When asked why he robbed banks, Depression-era stickup artist Willie Sutton is said to have replied: “Because that’s where the money is.”
In the Digital Age, banks and other financial institutions continue to face some of the highest risk factors of any industry – now in the form of rootkits, ransomware, theft of credentials and other attacks. It’s more than just a financial services challenge: security breaches across all industries, from manufacturing to healthcare have grown dramatically in frequency and impact: the average cost per breach in 2013 was estimated at U.S. $3.5 million.
The risks to financial services organizations are formidable enough within the data center infrastructure, but they are especially prolific and growing at the end points. Device end users include financial services professionals who often switch between multiple mobile and desktop devices during their business day. They need to run demanding apps for amortization, trading, analytics and much more, with moment-to-moment access to act on data in real time. These users can also include customers who access their accounts online to check balances, arrange transactions, and connect with their financial service advisors.
To address potential vulnerabilities, financial services organizations must be constantly vigilant and committed to hardening their defenses to counter the security threats out there, all while evolving and improving the customer experience.
The Case for Windows 10 on Intel® Architecture
To answer the need for managing access by so many different end-user devices, Windows 10 features a core OS across a range of form factors for a seamless user experience regardless of which device they’re using – great for enhanced productivity and customer satisfaction.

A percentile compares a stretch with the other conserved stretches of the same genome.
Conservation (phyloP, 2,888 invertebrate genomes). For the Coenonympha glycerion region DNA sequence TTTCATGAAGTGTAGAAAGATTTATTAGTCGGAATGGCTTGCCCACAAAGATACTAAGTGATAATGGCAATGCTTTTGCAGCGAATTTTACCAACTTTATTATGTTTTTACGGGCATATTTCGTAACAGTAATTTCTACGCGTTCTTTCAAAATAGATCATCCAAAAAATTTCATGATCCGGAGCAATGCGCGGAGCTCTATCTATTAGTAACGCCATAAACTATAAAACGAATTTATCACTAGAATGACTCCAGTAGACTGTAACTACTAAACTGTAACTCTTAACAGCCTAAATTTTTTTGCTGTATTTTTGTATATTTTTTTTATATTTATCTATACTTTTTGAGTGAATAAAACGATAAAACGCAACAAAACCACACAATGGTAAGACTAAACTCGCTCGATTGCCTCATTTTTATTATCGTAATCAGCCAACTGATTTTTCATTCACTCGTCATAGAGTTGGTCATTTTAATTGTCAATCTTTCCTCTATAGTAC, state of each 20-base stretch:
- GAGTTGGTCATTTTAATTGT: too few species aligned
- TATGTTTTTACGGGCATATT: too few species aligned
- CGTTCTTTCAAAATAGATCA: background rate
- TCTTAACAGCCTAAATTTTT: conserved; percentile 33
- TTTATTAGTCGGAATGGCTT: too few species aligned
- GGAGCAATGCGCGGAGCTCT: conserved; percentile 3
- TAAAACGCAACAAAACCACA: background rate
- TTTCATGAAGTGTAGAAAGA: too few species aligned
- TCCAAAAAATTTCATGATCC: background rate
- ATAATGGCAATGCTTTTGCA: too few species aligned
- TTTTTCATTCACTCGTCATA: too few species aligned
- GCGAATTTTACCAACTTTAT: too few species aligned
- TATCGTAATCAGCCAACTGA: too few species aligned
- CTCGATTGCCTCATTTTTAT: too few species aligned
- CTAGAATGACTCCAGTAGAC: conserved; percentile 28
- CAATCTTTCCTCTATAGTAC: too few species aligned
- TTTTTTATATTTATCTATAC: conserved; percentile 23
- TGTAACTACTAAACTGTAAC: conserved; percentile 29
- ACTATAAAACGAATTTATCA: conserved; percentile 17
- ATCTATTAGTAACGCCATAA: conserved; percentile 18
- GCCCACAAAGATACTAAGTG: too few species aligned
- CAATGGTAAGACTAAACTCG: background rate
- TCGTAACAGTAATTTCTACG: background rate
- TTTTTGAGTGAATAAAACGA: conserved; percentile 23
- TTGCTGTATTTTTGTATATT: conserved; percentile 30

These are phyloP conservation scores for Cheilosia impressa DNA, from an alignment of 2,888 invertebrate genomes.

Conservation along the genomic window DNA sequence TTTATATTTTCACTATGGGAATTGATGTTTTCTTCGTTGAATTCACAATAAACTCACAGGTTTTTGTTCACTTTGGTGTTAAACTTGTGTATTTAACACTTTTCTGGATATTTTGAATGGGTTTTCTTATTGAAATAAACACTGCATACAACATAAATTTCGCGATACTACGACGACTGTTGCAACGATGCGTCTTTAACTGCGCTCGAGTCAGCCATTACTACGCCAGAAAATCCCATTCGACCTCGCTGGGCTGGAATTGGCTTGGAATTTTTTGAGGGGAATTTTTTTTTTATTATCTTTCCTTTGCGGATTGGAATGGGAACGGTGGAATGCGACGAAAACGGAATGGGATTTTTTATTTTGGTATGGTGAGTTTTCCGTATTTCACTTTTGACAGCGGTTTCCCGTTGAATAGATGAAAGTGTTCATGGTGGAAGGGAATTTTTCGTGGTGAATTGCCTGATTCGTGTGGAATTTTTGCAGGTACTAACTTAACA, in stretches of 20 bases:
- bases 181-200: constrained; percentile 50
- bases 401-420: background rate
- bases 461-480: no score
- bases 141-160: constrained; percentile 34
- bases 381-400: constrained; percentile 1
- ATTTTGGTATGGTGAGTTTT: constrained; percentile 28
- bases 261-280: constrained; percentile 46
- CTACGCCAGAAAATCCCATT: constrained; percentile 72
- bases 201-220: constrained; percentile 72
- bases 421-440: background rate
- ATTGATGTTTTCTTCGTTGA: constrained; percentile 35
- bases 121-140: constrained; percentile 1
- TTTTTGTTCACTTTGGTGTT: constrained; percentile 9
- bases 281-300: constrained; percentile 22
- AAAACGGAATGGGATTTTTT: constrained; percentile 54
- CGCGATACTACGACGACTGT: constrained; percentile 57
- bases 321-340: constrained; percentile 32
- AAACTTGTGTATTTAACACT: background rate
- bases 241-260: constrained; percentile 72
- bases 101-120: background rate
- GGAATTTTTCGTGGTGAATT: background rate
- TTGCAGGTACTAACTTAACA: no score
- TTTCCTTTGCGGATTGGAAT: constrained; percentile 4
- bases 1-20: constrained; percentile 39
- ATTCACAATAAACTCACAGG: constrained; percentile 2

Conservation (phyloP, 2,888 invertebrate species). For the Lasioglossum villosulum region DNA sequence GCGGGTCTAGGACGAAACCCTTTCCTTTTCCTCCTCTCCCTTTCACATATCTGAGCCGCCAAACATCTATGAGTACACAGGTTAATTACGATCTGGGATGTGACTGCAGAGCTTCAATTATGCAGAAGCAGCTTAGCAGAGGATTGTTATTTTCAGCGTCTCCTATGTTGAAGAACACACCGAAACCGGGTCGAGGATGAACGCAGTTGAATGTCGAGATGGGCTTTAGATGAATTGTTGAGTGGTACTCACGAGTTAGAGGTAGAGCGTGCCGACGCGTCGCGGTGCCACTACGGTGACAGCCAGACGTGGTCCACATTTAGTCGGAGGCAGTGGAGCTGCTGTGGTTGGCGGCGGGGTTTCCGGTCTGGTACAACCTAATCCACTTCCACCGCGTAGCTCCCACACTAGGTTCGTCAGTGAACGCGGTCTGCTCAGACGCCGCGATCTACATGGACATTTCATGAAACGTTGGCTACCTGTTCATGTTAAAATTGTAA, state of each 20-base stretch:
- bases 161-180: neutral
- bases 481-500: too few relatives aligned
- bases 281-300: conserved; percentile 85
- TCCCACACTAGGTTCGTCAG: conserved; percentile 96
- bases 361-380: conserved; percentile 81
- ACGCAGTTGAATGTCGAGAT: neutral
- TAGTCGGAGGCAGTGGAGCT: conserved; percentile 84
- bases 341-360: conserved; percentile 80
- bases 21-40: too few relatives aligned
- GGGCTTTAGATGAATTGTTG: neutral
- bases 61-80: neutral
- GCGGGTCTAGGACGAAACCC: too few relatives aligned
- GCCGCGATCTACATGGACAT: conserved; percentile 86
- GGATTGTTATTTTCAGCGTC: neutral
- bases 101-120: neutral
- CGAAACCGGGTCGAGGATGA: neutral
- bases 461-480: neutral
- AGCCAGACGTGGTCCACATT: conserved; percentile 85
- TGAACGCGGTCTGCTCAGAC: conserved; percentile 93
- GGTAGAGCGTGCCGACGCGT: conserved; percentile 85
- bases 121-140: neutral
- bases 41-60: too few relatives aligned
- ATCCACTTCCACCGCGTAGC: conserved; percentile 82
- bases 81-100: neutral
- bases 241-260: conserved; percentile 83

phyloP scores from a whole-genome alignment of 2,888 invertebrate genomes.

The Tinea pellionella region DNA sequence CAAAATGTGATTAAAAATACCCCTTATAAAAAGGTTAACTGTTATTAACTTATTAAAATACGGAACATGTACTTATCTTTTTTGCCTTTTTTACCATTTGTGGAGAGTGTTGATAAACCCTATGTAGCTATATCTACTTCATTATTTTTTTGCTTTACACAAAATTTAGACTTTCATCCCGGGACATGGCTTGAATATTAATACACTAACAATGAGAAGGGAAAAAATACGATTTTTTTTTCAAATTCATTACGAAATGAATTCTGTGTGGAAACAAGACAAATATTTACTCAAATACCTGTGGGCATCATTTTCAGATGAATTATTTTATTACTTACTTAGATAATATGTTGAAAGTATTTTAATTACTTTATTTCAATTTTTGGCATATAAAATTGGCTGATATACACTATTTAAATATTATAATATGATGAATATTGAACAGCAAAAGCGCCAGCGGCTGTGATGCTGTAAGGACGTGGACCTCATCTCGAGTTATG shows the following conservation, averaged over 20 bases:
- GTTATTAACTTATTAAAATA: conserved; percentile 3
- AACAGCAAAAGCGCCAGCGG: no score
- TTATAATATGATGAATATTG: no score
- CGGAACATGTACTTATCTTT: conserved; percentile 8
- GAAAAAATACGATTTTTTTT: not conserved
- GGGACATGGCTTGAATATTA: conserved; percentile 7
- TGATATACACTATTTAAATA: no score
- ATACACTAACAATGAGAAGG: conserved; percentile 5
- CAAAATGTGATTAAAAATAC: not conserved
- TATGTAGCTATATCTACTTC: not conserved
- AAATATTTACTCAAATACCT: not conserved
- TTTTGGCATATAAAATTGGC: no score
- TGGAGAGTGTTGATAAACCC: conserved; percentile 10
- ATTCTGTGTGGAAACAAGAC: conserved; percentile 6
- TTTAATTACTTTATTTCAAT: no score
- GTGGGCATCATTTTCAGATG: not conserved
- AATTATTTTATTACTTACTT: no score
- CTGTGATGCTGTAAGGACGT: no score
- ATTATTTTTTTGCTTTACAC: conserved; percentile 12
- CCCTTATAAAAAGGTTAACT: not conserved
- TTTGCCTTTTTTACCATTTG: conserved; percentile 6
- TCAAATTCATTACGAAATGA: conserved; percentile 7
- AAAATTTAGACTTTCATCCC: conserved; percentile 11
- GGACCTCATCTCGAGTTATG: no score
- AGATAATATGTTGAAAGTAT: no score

With the release of Windows 10 coinciding with the latest generation of Intel® Core™ vPro™ processors, IT professionals in financial services organizations are presented with an opportunity to strengthen their defenses through such capabilities as pervasive encryption, biometric authentication and other hardware-enhanced security technologies. For example, the Windows Hello feature replaces passwords with biometrics built into the operating system (OS). Another technology, UEFI Secure Boot, protects against malware that interferes with the boot process.
It’s important to note: as significant an improvement as Windows 10 alone offers, the full security benefits are enabled only when paired with elements of the latest Intel® technology. Those include a modern processor platform that delivers optimum computing performance, encryptable solid-state drives and biometric framework enhancement.
Windows 10 has already proven itself in the marketplace: recently, Windows 10 observed a major anniversary release and now has 4 million assets running globally. And, with an aggressive feedback mechanism in place, Windows 10 will continue to improve constantly.
Yesterday’s Defenses Won’t Stop Tomorrow’s Threats
As long as the Willie Suttons of the Digital Age continue to target banks, investment firms, wealth managers and other financial services entities, IT professionals must continually change up their defenses. These include migrating to the latest operating systems, adopting new delivery models such as “Windows as a Service” and providing new ways to manage the OS platform.
Think beyond a mere system refresh: consider all key elements as you create the most appropriate approach for evolving your infrastructure to anticipate new security threats before they happen, securing IT for financial professionals and customers alike.